A bathing suit is an object of vulnerability, unease and waste. It starts from the internet and reality disconnect. "You see a photo on the internet of a hot model wearing the swimsuit. When you receive it and try it on yourself, the fit is terrible," founder and designer of her eponymous swimwear label, Leslie Amon observes. An ill-fitted swimsuit cloaks the wearer in discomfort – revealing the body and all of its inadequacies – and is promptly kept away indefinitely after a summer vacation to the beach.
The 28-year-old founded her eponymous brand last June, in a bid to address all these salient problems with the swimwear industry. Before that, she was formally trained in the orthodox ways of womenswear. Amon apprenticed at Lanvin, Giambattista Vali and Maison Michel before graduating from Central Saint Martins in 2016. In her graduate collection, Amon brought swimwear to the runway. "In my collection, there were huge ballgowns and skirts made entirely with terry cloth. All models wore bodysuits bold, brightly coloured mesh – half swimsuit, half bodysuit," Amon recounts.
The swimsuit is, perhaps, the most challenging garment in the womenswear repertoire, "because it's all about the body." The swimsuit has to fit the body snuggly, not too tight or too loose – there is little margin for technical errors. Unlike dresses and coats that can be fitted on tall, lanky models in the design development process, swimsuits immediately become irrelevant if they were fitted on aspirational body types. "That's why I try all the prototypes on myself and not on a model, so I can really feel the cut, proportion, fit and material."
Amon cuts her bathing suits generously for the real woman – she stresses that she will never produce skimpy bikinis. There is more coverage, more fabric involved. "They cover more skin," Amon quips. She avoids using thin, loose, and elastic materials that often cling unflatteringly to the body. Instead, Amon goes for thicker, weighty Italian fabrics that "are very close to what we use for clothing. Italians are the best when it comes to fabrics. All the big fashion houses have Italian fabrics." Owing to the demanding nature of swimwear, Amon does not choose fabrics based on small swatches. She makes prototypes and tests them out before deciding.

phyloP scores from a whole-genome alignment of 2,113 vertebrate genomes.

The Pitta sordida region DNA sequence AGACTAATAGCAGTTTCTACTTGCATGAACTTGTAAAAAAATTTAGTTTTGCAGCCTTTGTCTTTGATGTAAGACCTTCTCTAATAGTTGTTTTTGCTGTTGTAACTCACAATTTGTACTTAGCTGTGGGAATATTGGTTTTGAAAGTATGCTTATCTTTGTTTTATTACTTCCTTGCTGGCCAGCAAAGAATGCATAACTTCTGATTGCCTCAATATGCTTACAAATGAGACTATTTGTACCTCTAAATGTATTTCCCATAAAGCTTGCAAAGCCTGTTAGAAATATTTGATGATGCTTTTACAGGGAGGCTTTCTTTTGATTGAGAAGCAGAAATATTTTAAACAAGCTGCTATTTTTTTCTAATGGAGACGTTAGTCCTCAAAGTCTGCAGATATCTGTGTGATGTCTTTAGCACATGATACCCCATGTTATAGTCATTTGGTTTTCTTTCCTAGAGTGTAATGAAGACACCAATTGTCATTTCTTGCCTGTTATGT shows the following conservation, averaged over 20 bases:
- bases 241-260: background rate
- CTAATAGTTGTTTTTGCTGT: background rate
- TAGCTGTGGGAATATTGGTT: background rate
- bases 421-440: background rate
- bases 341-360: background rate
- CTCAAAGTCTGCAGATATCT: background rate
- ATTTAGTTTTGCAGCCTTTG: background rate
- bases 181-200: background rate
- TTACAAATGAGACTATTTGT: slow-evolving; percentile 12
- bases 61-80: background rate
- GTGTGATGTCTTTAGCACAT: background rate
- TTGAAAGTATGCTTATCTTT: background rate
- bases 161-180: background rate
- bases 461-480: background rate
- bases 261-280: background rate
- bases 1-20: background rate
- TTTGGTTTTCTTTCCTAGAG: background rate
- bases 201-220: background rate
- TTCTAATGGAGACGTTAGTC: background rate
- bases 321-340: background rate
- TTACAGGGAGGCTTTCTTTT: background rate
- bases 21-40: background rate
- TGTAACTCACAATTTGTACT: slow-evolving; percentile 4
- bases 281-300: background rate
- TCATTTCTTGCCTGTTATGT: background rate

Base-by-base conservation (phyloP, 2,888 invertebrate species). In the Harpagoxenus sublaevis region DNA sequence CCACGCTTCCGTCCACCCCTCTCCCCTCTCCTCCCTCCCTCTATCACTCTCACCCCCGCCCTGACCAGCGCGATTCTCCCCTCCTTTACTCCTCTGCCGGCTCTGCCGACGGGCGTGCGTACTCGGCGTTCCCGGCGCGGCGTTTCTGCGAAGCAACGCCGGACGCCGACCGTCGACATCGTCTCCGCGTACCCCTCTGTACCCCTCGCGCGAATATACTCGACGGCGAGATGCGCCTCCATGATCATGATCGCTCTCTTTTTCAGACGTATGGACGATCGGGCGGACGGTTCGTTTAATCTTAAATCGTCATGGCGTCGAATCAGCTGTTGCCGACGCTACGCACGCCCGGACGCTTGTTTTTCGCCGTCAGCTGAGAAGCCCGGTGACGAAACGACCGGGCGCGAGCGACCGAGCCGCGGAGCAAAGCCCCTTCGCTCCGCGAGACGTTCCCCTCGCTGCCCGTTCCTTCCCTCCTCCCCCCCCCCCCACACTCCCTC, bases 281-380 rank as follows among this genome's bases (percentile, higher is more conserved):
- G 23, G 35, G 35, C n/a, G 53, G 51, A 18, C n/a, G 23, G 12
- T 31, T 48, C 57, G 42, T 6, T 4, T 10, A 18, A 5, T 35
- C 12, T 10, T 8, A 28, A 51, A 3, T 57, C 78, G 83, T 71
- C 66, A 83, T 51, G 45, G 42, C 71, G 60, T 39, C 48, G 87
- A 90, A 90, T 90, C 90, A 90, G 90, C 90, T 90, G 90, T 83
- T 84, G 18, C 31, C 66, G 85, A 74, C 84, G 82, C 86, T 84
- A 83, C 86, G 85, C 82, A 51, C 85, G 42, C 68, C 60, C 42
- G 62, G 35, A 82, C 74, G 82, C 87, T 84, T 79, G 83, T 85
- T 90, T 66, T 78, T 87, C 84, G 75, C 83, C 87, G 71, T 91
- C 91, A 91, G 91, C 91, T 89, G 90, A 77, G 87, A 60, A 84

The final designs are later produced in a factory in France, two hours away from her home in Paris. "So every time I have a problem I can go to the factory in a few hours and solve it."
Each season, Amon releases an average of seven styles "in different colours". These are swimsuits that do not look like swimwear. They can be tucked into a pair of denim jeans and worn out to a brunch or dinner. "You can wear all tops as real garments, and one-pieces as bodysuits," Amon adds. Ideally, this extends the life-span and wear-cycle of a swimsuit.
Yet, more than stylistic permutations, what matters more is the confidence Amon's designs offer. At the end of the day, swimsuits should not leave the wearer feeling over-exposed and vulnerable. "It needs to be comfortable and women should feel confident in it."
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